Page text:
You’re a homeowner and determined your home’s roof needs fixing or needs to be improved with a replacement roof. You’re all set to get moving. What’s the optimal way to get a high quality roofer who will accomplish a good job? What could you look for in a roof contractor or contractor to obtain this work? Keenesburg
When homeowners choose to repair a roof or replace that roof with asphalt during the cold winter months, they’re often plagued by worries that their family will freeze before the job is completed. In the same vein, those starting a roofing job in the sweltering summer months worry that they’ll be facing heat stroke. These concerns are perfectly normal and common among many homeowners looking for roofing fixes or roof replacement contractors.
KeenesburgBeing professional roofing contractors we know all too well the damage hailstorms can do. Hailstorms produce balls of ice ranging in size from a few centimeters up to nearly 6" in diameter. A 6" piece of hail is pretty rare, and would certainly do major damage to your home, but even the more common, smaller hail frequently does enough damage to roofs and siding to require major repair work.Hail damage is not always easy to detect, especially if you have a two or three story home and cannot easily access your roof. Hail damage can leave your home exposed to potential water damage as well as limiting the lifespan of your roof. Because of this you should identify and deal with damage as soon as you can. If you wait too long you may also be denied by your insurance company when you finally get around to filing a claim for the repairs. Have there recently been any hail storms in your area? Do you suspect your home may have been damaged? The following steps will help you determine if there was any damage and outline the steps to getting it repaired. Step One: Check around the exterior of your home for visible damage. Look for things like freshly damaged paint or dents in the siding. If you are able to safely access your roof, look for missing shingles or shingles with blisters or dents. Also, check for dings and dents in your gutters and downspouts.Step Two: Check inside your home for visible damage. New water stains on your ceiling or running down your walls is a problem that needs to be immediately addressed! If you don't fix a roof leak in a timely fashion you could end up having to completely replace your roof, in addition to major repairs do to water leaking into your home.Step Three: Contact your insurance agent right away and make sure they are aware of the damage. They will probably have one of their adjusters out to evaluate your home and prepare a cost estimate for the repairs.Step Four: Contact your own local roofing contractor for an independent evaluation. Even if you trust your insurance agent and their adjuster, you should always get a second opinion from a roofing contractor you trust. Because they don't work for the insurance company they should be less biased in their assessment. Usually the roofing contractor you contact will be willing to communicate with the insurance company if there are any discrepancies in the two evaluations. Step Five: Get everything in writing. The roofing contractor you decide to hire should provide you with a contract detailing the work to be done and what it will cost. You insurance company should also provide you with paperwork about the details of your claim. Cover yourself by getting as much as you need to feel comfortable in writing.It only takes a matter of minutes for a hailstorm to do an amazing amount of damage to your roof. As soon as the storm passes begin the process of determining the damage and contacting your insurance company and roofing contractor. If you wait too long it may be too late!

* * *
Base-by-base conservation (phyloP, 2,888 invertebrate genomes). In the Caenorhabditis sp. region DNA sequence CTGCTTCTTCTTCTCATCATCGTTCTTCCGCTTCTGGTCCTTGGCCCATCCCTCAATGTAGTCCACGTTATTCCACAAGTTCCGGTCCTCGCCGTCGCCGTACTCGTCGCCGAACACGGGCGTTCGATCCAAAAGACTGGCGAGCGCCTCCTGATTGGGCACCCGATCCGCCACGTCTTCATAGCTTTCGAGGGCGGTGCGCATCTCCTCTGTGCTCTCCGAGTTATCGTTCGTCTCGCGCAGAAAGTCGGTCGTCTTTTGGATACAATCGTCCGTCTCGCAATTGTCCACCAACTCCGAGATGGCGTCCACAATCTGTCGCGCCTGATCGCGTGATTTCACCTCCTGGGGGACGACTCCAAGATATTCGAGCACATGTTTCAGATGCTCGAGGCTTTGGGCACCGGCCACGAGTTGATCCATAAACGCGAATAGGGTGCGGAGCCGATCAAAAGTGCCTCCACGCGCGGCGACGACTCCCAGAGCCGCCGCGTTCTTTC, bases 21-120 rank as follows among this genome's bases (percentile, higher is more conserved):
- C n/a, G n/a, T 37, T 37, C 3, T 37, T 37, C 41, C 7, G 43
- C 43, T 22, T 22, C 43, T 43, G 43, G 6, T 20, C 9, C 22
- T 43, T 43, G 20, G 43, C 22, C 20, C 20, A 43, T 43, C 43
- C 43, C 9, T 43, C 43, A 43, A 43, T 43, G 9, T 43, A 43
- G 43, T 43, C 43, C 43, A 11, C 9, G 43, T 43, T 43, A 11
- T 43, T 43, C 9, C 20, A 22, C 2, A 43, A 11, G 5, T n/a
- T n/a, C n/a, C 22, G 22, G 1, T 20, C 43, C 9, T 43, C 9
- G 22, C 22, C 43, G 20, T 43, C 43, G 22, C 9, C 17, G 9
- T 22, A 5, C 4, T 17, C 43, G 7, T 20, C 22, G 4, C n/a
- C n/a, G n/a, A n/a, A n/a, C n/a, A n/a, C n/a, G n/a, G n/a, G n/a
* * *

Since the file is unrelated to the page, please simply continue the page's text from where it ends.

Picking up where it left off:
Can Roof Hail Damage Result in Replacing an Entire Roof?In May of 2011 the Roofing Industry Committee on Weather Issues, Inc. conducted two investigation programs covering the effects of high wind and hail on various roof surfaces. The Roofing Industry Committee on Weather Issues, Inc. (RICOWI) was founded in 1990 as non-profit focused on identifying and solving issues associated with wind damage. Since then RICOWI expanded to cover other weather related issues. The RICOWI recently completed an inspection of over 100 DFW area homes to determine the effects of hail on various roofing systems.Meteorological DataOn May 24, 2011 several storms containing large hail passed just north of College Station, TX (Dallas/Fort Worth). According to the National Climatic Data Center, reports of hail 2 inches in diameter and larger were reported over the area. Large hail over 4 inches in diameter was also reported to damage airplanes and nearby airfields.Investigation MethodologyTrained inspection members identified affected roofs by properly identifying dents and other impact marks, known to be hail related. Property owners and other eye witnesses were interviewed to verify the extent of hail impact. Trained inspection members identified affected roofs by properly identifying dents and other impact marks, known to be hail related. Proper data was then collected and analyzed. The data included metrics covering location, roof construction details, pitch, estimated hailstone size, and severity of hail impact. Impact severity was measured on a scale of 0 (no real damage) to 5 (severe damage and potential leaks as a result). y owners and other eye witnesses were interviewed to verify the extent of hail impact.Investigation FindingsLow Slope Roofing SystemsA focus of the investigation was to determine the differences between roofing products rated for impact resistance and those that were not. It was found that low slope roof systems that had membranes that were firmly supported by gravel or stone ballast performed the best.Asphalt ShinglesAsphalt shingles that were rated as impact resistant did perform better than those not. Out of the roofs that were tested 75% of the impact resistant roofs were rated in the damage categories 0, 1, or 2 (the lowest damage categories). The average damage rating for impact resistant roofs was 1.3. The damage rating for non-impact resistant roofs was 2.5. Older roofs also showed more damage than newer roofs within the same area due to additional wear and tear and aging.TileTile roofing systems performed well. Even though hail sizes were estimated to be between 2 and 4 inches, very few tiles had any damage. The damage noted on tiles is a pattern of multiple fractures from a single hailstone impact. Tile roofs older than 12 years also showed no noticeable differences in performance, probably due to lasting materials of clay and concrete. Metal RoofsMost metal roofing systems also performed well. Of all of the metal roofs tested only 1 had severe damage where roof had distorted sides. None of the metal roofing systems, where raised, galvanized steel, or standing seam, had any evidence of leaks or punctures.Final ResultsHailstone damage was easily identifiable by the trained personnel on many varieties of roofing types. Hailstone size is more of an indicator of the extent of damage than hailstone number. Across the board impact resistant products performed better than standard products. Roofing systems that possessed a more substantial substrate also performed better than those without.ConclusionIt appears that roofing systems that provide a complete system of protection from hail include impact resistant materials, a solid substrate backing, and a proper installation.